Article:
Chair Massage – also known as Seated Massage or On-site Massage Therapy, is a massage type that involves the use of a specially designed massage chair in which the client sits comfortably.
Seated massage has evolved and it now includes massage techniques from Shiatsu and Swedish massage, but it can also include pressopuncture or Deep Tissue techniques as required by your customer. It can be provided on-site at a variety of venues including businesses, social events, health fairs, conferences, etc.
What Is Chair Massage and Seated Massage?
Chair Massage – also known as Seated Massage or On-site Massage Therapy, is a massage type that involves the use of a specially designed massage chair in which the client sits comfortably. The creator and promoter of the seated massage in the United States is David Palmer. He developed a special chair for seated massage and developed a marketing strategy to make chair massage attractive to potential clients and to make it feasible for mobile and non-traditional settings.
It is a relaxing, yet energizing experience; it is a convenient and cost effective way to get relaxed and have your muscles untied.
A chair massage is performed in a short session without using oils or lotion, and the recipient remains fully dressed. Seated massage has to provide a unique experience in a compressed time period, therefore its objective needs to be very well structured, whether this objective is pure relaxation, or a back ache.
Chair Massage Benefits
Chair massage can provide your clients with relief for both physical and mental strain.
Scientific research refers to massage as an efficient stress-management remedy. It reduces anxiety and slows the production of stress-inducing hormones such as cortisol, while increasing the production of neurotransmitters, notably serotonin and dopamine; these combined effects have as result a dramatic decrease of stress. A lot of people consider massage muscular system treatment and nothing more. Massage therapy is much more than that; it is a fantastic way to reduce the unnatural long stress periods associated with the modern life. Many of the modern’s era ailments are related to prolonged exposure to stress. Chair massage is a very efficient and convenient way to fight stress and provide relaxation, although therapeutic massage techniques can also be provided if the client needs it. But this will only work with regular clients, such as corporate massage clients, and will not be possible with seated massage clients in an airport.
See this research article for more information: http://flagstaffazpilates.com/images/Cortisol.pdf
We mentioned the effects on the muscular system, massage is a great tool to alleviate conditions associated with the modern work settings, all day in front of the computer in a chair. The massage chair is ergonomic and created to allow the massage therapist a full access to the affected zones of such modern work settings. You can easily work on back, neck, shoulders, head and arms and hands to alleviate the aches.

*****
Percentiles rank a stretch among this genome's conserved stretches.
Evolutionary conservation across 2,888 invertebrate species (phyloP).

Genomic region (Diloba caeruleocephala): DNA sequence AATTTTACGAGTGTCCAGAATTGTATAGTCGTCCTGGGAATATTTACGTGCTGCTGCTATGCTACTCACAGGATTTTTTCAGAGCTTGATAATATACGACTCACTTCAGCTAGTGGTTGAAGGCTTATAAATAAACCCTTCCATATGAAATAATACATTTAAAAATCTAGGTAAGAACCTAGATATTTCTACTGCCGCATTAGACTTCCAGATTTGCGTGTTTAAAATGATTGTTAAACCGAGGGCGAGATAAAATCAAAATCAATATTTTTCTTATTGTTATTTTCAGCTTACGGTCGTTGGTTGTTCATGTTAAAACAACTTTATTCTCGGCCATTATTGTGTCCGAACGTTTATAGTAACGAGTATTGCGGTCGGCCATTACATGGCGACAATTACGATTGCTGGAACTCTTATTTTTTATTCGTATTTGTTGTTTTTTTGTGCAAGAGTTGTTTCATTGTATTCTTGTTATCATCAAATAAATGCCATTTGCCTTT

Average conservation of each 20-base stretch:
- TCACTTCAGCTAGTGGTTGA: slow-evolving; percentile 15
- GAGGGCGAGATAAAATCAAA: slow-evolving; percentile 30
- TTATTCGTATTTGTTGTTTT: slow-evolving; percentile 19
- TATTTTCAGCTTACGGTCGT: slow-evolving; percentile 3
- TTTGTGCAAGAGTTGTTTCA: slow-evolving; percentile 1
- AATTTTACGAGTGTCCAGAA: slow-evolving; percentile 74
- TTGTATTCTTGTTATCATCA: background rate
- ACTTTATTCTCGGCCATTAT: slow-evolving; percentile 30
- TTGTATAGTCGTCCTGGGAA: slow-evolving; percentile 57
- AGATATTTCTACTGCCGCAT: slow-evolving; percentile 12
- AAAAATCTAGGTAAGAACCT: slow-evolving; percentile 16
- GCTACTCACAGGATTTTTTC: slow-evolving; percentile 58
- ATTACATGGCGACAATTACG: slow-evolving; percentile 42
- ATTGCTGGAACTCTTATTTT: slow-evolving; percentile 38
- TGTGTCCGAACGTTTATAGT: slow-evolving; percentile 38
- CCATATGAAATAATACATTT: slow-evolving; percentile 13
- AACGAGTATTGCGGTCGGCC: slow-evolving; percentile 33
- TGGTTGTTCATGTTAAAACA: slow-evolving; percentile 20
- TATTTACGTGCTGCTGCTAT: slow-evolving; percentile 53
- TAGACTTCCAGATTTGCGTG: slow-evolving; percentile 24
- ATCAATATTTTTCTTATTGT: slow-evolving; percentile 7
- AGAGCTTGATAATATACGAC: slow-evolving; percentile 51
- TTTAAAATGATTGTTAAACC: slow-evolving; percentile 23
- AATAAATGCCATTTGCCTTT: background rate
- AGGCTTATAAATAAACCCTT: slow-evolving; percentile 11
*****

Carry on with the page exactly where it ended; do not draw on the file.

The objective of a perfect chair massage is to leave your client feeling rejuvenated, relaxed and free of aches and pains.
Seated Massage Setting and Clients
One of the most common settings of a seated massage is the patient’s workplace. Many companies will pay chair massage session for their employees, or support a portion of the fee from 50% to 75%. At the beginning, corporate massage was just a company perk to please their employees. But this view changed soon, as managers observed an increase in production from employees that were getting massage. Rapidly, massage was acknowledged as a great tool for any company and corporate massage became more and more popular.
Another common place and time for chair massage is during the training or sports competition. Because is very convenient and it take literally almost no space, being easy to setup in seconds, it can be of great help for athletes, helping the recovery time after effort and improving their performance.
As a general rule seated massage is offered in places with high stress intellectual or physical, or where people are exposed for long times to unnatural positions. Such places can be airports, gyms, a busy office, a call center expositions, trade fares, etc…
Seated massage is using a comfortable, ergonomically designed massage chair that supports the client’s head chest and arms.
The first chair for seated massage was designed in 1986 by David Palmer and Serge Bouyssou, it was very heavy and it was missing the complex setup and adjustment options that we see now in all portable massage chairs.
The client is usually seating upright on a special massage chair, leaning forward, giving the therapist the opportunity to work on the back and the whole upper body. The client is fully relaxed while sitting on the chair and will remain fully dressed during the whole massage session. No oils are used, sometimes lotion can be used in regions where there is no clothing, like hands, or neck, but is usually avoided. A seated massage session can last between 10 to 30 minutes,